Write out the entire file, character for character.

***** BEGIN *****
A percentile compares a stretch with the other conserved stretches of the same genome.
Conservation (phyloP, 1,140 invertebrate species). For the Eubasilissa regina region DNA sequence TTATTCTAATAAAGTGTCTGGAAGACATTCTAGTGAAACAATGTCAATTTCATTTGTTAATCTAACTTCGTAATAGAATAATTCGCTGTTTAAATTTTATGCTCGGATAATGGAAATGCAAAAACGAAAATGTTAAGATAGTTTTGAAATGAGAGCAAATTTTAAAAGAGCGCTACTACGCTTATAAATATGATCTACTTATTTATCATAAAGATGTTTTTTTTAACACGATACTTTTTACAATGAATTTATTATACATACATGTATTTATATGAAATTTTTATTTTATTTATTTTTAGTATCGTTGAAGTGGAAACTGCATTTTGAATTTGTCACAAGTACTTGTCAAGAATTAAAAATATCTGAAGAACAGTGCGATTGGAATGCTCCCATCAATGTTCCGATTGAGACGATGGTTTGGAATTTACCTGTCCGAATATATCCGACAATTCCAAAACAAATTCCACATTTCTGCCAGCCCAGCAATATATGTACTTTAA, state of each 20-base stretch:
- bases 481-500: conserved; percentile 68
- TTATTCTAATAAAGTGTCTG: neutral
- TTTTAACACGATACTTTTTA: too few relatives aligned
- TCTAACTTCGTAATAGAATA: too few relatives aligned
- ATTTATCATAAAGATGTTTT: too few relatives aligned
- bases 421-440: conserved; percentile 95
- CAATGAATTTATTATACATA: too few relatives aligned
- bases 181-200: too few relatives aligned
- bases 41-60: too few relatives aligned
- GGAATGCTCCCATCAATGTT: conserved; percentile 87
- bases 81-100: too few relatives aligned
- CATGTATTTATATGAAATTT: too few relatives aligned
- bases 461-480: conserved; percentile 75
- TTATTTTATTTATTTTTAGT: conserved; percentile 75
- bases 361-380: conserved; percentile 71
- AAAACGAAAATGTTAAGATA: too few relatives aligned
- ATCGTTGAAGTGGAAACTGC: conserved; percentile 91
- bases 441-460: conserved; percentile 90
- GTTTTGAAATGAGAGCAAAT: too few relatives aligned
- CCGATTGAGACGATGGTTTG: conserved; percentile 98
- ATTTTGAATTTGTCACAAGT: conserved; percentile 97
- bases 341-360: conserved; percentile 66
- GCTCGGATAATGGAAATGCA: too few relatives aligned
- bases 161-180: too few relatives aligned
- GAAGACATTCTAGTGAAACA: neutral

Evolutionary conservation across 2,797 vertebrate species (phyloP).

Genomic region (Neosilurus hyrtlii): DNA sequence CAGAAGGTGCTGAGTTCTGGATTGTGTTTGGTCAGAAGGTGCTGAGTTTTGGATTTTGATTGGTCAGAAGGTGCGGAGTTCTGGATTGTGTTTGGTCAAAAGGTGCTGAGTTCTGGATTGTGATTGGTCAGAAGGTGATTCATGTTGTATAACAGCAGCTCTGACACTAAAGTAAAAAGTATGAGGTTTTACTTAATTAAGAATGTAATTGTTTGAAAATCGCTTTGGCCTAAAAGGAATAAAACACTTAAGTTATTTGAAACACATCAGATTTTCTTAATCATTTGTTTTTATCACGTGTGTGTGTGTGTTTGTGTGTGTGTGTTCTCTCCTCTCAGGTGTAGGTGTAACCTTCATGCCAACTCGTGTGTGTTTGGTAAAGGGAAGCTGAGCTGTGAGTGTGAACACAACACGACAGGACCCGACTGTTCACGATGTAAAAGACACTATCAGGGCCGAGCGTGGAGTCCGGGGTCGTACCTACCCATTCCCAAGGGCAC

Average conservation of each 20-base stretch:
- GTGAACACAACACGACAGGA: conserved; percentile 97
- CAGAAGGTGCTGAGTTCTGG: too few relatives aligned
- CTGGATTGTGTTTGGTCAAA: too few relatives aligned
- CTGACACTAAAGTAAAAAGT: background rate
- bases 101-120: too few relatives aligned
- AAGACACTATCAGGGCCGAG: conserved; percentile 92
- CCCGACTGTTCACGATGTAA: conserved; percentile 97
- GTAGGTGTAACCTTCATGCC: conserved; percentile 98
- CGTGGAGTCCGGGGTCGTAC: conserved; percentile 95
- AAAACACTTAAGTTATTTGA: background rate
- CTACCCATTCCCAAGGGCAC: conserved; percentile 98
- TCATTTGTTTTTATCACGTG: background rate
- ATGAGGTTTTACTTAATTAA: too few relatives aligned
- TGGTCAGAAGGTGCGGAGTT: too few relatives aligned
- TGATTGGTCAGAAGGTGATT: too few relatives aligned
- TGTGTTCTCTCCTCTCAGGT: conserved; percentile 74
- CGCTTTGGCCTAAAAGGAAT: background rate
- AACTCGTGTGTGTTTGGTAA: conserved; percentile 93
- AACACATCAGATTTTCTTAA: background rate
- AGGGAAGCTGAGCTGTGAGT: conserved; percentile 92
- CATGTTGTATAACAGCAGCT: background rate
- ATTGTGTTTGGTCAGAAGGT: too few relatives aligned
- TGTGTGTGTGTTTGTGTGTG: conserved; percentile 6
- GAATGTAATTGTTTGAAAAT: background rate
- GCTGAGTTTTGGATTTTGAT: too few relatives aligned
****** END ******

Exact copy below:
A percentile compares a stretch with the other conserved stretches of the same genome.
Conservation (phyloP, 1,140 invertebrate species). For the Eubasilissa regina region DNA sequence TTATTCTAATAAAGTGTCTGGAAGACATTCTAGTGAAACAATGTCAATTTCATTTGTTAATCTAACTTCGTAATAGAATAATTCGCTGTTTAAATTTTATGCTCGGATAATGGAAATGCAAAAACGAAAATGTTAAGATAGTTTTGAAATGAGAGCAAATTTTAAAAGAGCGCTACTACGCTTATAAATATGATCTACTTATTTATCATAAAGATGTTTTTTTTAACACGATACTTTTTACAATGAATTTATTATACATACATGTATTTATATGAAATTTTTATTTTATTTATTTTTAGTATCGTTGAAGTGGAAACTGCATTTTGAATTTGTCACAAGTACTTGTCAAGAATTAAAAATATCTGAAGAACAGTGCGATTGGAATGCTCCCATCAATGTTCCGATTGAGACGATGGTTTGGAATTTACCTGTCCGAATATATCCGACAATTCCAAAACAAATTCCACATTTCTGCCAGCCCAGCAATATATGTACTTTAA, state of each 20-base stretch:
- bases 481-500: conserved; percentile 68
- TTATTCTAATAAAGTGTCTG: neutral
- TTTTAACACGATACTTTTTA: too few relatives aligned
- TCTAACTTCGTAATAGAATA: too few relatives aligned
- ATTTATCATAAAGATGTTTT: too few relatives aligned
- bases 421-440: conserved; percentile 95
- CAATGAATTTATTATACATA: too few relatives aligned
- bases 181-200: too few relatives aligned
- bases 41-60: too few relatives aligned
- GGAATGCTCCCATCAATGTT: conserved; percentile 87
- bases 81-100: too few relatives aligned
- CATGTATTTATATGAAATTT: too few relatives aligned
- bases 461-480: conserved; percentile 75
- TTATTTTATTTATTTTTAGT: conserved; percentile 75
- bases 361-380: conserved; percentile 71
- AAAACGAAAATGTTAAGATA: too few relatives aligned
- ATCGTTGAAGTGGAAACTGC: conserved; percentile 91
- bases 441-460: conserved; percentile 90
- GTTTTGAAATGAGAGCAAAT: too few relatives aligned
- CCGATTGAGACGATGGTTTG: conserved; percentile 98
- ATTTTGAATTTGTCACAAGT: conserved; percentile 97
- bases 341-360: conserved; percentile 66
- GCTCGGATAATGGAAATGCA: too few relatives aligned
- bases 161-180: too few relatives aligned
- GAAGACATTCTAGTGAAACA: neutral

Evolutionary conservation across 2,797 vertebrate species (phyloP).

Genomic region (Neosilurus hyrtlii): DNA sequence CAGAAGGTGCTGAGTTCTGGATTGTGTTTGGTCAGAAGGTGCTGAGTTTTGGATTTTGATTGGTCAGAAGGTGCGGAGTTCTGGATTGTGTTTGGTCAAAAGGTGCTGAGTTCTGGATTGTGATTGGTCAGAAGGTGATTCATGTTGTATAACAGCAGCTCTGACACTAAAGTAAAAAGTATGAGGTTTTACTTAATTAAGAATGTAATTGTTTGAAAATCGCTTTGGCCTAAAAGGAATAAAACACTTAAGTTATTTGAAACACATCAGATTTTCTTAATCATTTGTTTTTATCACGTGTGTGTGTGTGTTTGTGTGTGTGTGTTCTCTCCTCTCAGGTGTAGGTGTAACCTTCATGCCAACTCGTGTGTGTTTGGTAAAGGGAAGCTGAGCTGTGAGTGTGAACACAACACGACAGGACCCGACTGTTCACGATGTAAAAGACACTATCAGGGCCGAGCGTGGAGTCCGGGGTCGTACCTACCCATTCCCAAGGGCAC

Average conservation of each 20-base stretch:
- GTGAACACAACACGACAGGA: conserved; percentile 97
- CAGAAGGTGCTGAGTTCTGG: too few relatives aligned
- CTGGATTGTGTTTGGTCAAA: too few relatives aligned
- CTGACACTAAAGTAAAAAGT: background rate
- bases 101-120: too few relatives aligned
- AAGACACTATCAGGGCCGAG: conserved; percentile 92
- CCCGACTGTTCACGATGTAA: conserved; percentile 97
- GTAGGTGTAACCTTCATGCC: conserved; percentile 98
- CGTGGAGTCCGGGGTCGTAC: conserved; percentile 95
- AAAACACTTAAGTTATTTGA: background rate
- CTACCCATTCCCAAGGGCAC: conserved; percentile 98
- TCATTTGTTTTTATCACGTG: background rate
- ATGAGGTTTTACTTAATTAA: too few relatives aligned
- TGGTCAGAAGGTGCGGAGTT: too few relatives aligned
- TGATTGGTCAGAAGGTGATT: too few relatives aligned
- TGTGTTCTCTCCTCTCAGGT: conserved; percentile 74
- CGCTTTGGCCTAAAAGGAAT: background rate
- AACTCGTGTGTGTTTGGTAA: conserved; percentile 93
- AACACATCAGATTTTCTTAA: background rate
- AGGGAAGCTGAGCTGTGAGT: conserved; percentile 92
- CATGTTGTATAACAGCAGCT: background rate
- ATTGTGTTTGGTCAGAAGGT: too few relatives aligned
- TGTGTGTGTGTTTGTGTGTG: conserved; percentile 6
- GAATGTAATTGTTTGAAAAT: background rate
- GCTGAGTTTTGGATTTTGAT: too few relatives aligned